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Prison Break review

Buy the first season on DVD - it's much more fun

Pros

  • Brilliant facial likenesses
  • Based on the best season
  • Easy-ass Achievements

Cons

  • Appalling stealth
  • Unlikeable hero
  • Boringly repetitive minigames

Prison Break was a really good TV series… half a decade ago. In its third season, however, its memory was indelibly soiled by a rapid decrease in quality and an equally rapid increase in outlandish plot twists, culminating in a final fourth season that felt for all the world like a hard kick to the groin for fans who’d stuck with the show.

Smart move then by devs Zootfly to focus this bizarrely belated tie-in around the pulsating premier season set in Fox River Penitentiary. As agent Tom Paxton (a ‘roided up Company patsy who never appeared in the actual show) your brief is to infiltrate the prison, get close to tattooed pretty boy Michael Scofield and – most importantly – make sure his bull-necked bro Linc ‘The Sink’ Burrows fries in the electric chair... or at least that’s the plan. Providing you can get your head around the rather contrived setup, it’s an unexpected and welcome chance for admirers of the show to catch up (and beat up) on some of the series’ best loved stalwarts.

The idea of a videogame set in a prison is interesting enough (we all remember The Great Escape on the ZX Spectrum after all): shiv attacks, sadistic guards, ‘encounters’ in the showers, smuggling contraband in body cavities, rucking in the yard, daring escapes that’d leave Shawshank’s Andy Dufresne whistling in appreciation... the material is all there, just waiting to be exploited. So what do we end up with? A linear license that’s top-heavy on rubbish fighting, unforgivably rubbish QTEs and seriously weak stealth sections.

As the new fish in this murky pond Paxton isn’t immediately able to get chummy with cautious Scofield, so is forced to voyeuristically report on him from afar. As such, he’ll need to perform certain tasks to prove his worth with the high rollers at Fox River – gigs like sneaking into the boiler room to retrieve ‘C-Note’ Franklin’s stash, or helping out mob boss John Abruzzi by spiking ‘Haywire’ Patoshik’s medication. As the game grinds on, Paxton (unsurprisingly) finds his loyalties shifting... though after you’ve beaten up your umpteenth schmoe in the silly underground prison fight club, endured countless heavy bag and bench-pressing minigames to ramp your stats up or sneaked through yet another infirmary/psyche ward/attic/sewer you’ll be begging for the lethal injection yourself.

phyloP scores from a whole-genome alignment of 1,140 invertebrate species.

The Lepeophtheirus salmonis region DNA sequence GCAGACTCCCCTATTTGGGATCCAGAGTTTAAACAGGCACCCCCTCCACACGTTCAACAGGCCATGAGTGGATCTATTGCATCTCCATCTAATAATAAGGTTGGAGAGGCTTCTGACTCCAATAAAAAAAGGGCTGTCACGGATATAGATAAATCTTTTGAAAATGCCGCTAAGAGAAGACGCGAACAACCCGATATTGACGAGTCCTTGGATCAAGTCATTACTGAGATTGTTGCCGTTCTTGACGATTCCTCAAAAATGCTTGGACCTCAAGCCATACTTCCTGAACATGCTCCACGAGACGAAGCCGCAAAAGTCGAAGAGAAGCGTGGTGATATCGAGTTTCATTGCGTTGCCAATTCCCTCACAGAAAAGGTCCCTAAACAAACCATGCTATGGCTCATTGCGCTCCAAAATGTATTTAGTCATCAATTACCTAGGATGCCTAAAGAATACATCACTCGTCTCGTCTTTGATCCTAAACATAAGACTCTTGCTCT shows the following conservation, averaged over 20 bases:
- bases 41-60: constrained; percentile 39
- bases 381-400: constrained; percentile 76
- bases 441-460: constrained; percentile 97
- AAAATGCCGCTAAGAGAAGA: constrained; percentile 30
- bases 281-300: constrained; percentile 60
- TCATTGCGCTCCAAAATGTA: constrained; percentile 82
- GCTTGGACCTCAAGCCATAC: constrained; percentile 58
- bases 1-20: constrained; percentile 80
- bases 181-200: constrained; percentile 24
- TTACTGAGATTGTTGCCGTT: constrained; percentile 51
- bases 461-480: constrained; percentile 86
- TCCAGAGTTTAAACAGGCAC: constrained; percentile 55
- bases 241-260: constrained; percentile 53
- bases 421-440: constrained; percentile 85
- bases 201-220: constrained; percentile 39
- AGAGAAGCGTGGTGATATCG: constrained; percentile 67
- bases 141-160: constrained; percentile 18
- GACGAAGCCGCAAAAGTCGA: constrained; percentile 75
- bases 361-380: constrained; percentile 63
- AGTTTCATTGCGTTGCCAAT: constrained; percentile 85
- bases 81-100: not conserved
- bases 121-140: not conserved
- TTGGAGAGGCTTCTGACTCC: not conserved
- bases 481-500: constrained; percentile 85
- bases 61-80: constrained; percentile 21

The very same reason why hardcore Prison Break fans might ostensibly lap this up is also the reason everyone else is probably going to loathe it. See, we played this game with our rose-tinted spectacles ramped right up to their rosiest. We cheered when bullying Brad Bellic laid into Paxton, hoorayed whenever lank-locked mafioso Abruzzi turned up and shuddered at the creepy rasps of kiddy fiddler ‘T-Bag’ Bagwell – especially since the facial likenesses are uncanny and almost all the original cast are involved with voiceovers. This is fan service that verges on the stellar, even if protagonist Paxton himself is as much fun as a month in solitary.

Providing you’re a fan of Prison Break and can still remember when the show used to be essential viewing, chances are you’ll get a nostalgic kick out of this. Nobody else – apart from Gamerscore whores lured by insanely easy Achievement unlocks – will likely give a rat’s ass.

Mar 30, 2010

More Info

GenreAction
DescriptionProviding you’re a fan of Prison Break and can still remember when the show used to be essential viewing, chances are you’ll get a nostalgic kick out of this. Nobody else – apart from Gamerscore/Trophy whores lured by insanely easy Achievement/Trophy unlocks – will likely give a rat’s ass.
PlatformXbox 360, PS3, PC
US censor ratingTeen
UK censor rating16+
Release date30 March 2010 (US), 26 March 2010 (UK)
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